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Book review: Robert Olen Butler's Hell

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Butler, whose A Good Scent From A Strange Mountain is one of the great American short story collections, jumps full-tilt into absurdist, hilarious satire in this novel which takes place in Hell. Main character Hatcher McCord, the anchorman on Evening News From Hell, is dating Anne Boleyn and trying to figure out why he's in the lair of Satan (who, in this book, wears Armani, loves flannel, and can only be contacted by voice mail). Hitler is executed over and over; Dubya spends eternity looking for his Wings Made Divine (WMD); and Shakespeare's computer keeps crashing and losing his work. With the exception of Hitler, no one in this version of hell undergoes terrible punishments, but everyone is constantly, relentlessly inconvenienced. None of the cell phones work right, computer screensavers are limited to the "Windows Blue Screen of Death," while TV commercials are personalized and seemingly never-ending.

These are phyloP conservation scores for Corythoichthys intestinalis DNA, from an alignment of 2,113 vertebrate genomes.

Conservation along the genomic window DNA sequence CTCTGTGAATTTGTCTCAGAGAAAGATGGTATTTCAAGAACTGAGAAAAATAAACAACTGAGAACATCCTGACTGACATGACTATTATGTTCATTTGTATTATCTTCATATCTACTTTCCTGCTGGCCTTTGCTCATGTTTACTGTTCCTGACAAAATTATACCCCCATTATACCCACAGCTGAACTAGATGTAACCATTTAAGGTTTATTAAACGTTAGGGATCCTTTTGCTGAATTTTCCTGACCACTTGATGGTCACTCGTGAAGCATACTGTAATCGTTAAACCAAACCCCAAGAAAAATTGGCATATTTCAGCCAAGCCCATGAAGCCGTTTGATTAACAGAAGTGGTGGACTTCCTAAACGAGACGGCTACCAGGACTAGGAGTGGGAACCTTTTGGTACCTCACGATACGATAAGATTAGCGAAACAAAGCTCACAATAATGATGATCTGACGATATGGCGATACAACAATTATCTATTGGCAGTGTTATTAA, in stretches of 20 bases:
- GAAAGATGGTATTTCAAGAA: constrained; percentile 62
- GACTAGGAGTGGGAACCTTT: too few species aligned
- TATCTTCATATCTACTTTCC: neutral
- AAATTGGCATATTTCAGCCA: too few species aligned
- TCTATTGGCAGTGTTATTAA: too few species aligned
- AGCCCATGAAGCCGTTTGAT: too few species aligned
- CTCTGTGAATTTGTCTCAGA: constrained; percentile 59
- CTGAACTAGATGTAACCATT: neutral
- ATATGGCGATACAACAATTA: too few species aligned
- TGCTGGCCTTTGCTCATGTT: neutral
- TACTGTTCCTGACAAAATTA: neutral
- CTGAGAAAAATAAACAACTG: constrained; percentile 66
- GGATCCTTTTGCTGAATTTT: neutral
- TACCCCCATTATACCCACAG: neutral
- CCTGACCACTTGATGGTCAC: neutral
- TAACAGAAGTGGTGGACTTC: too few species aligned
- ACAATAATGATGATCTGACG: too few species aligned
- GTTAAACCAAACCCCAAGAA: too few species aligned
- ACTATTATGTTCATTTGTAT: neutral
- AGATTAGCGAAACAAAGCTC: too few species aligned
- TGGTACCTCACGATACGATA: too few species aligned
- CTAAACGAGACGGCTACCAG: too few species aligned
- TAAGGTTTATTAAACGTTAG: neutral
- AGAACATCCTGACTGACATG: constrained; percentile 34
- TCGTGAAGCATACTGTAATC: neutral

Butler mixes broad satire of everyday life, including incredibly crude but hilarious set-pieces (Anne Boleyn giving head, anyone?), with deeper musings about God's will and human adaptability. But, primarily, Butler has served up a 100 miles per hour, sometimes gimmicky, but never less than hysterical, funhouse mirror look at 21st century life. Like the Keillor book reviewed above, the main character learns valuable lessons, although they're less about Christmasy good will to all, and more along the lines of "cheer up, at least we're all stuck in this shit-pile together."

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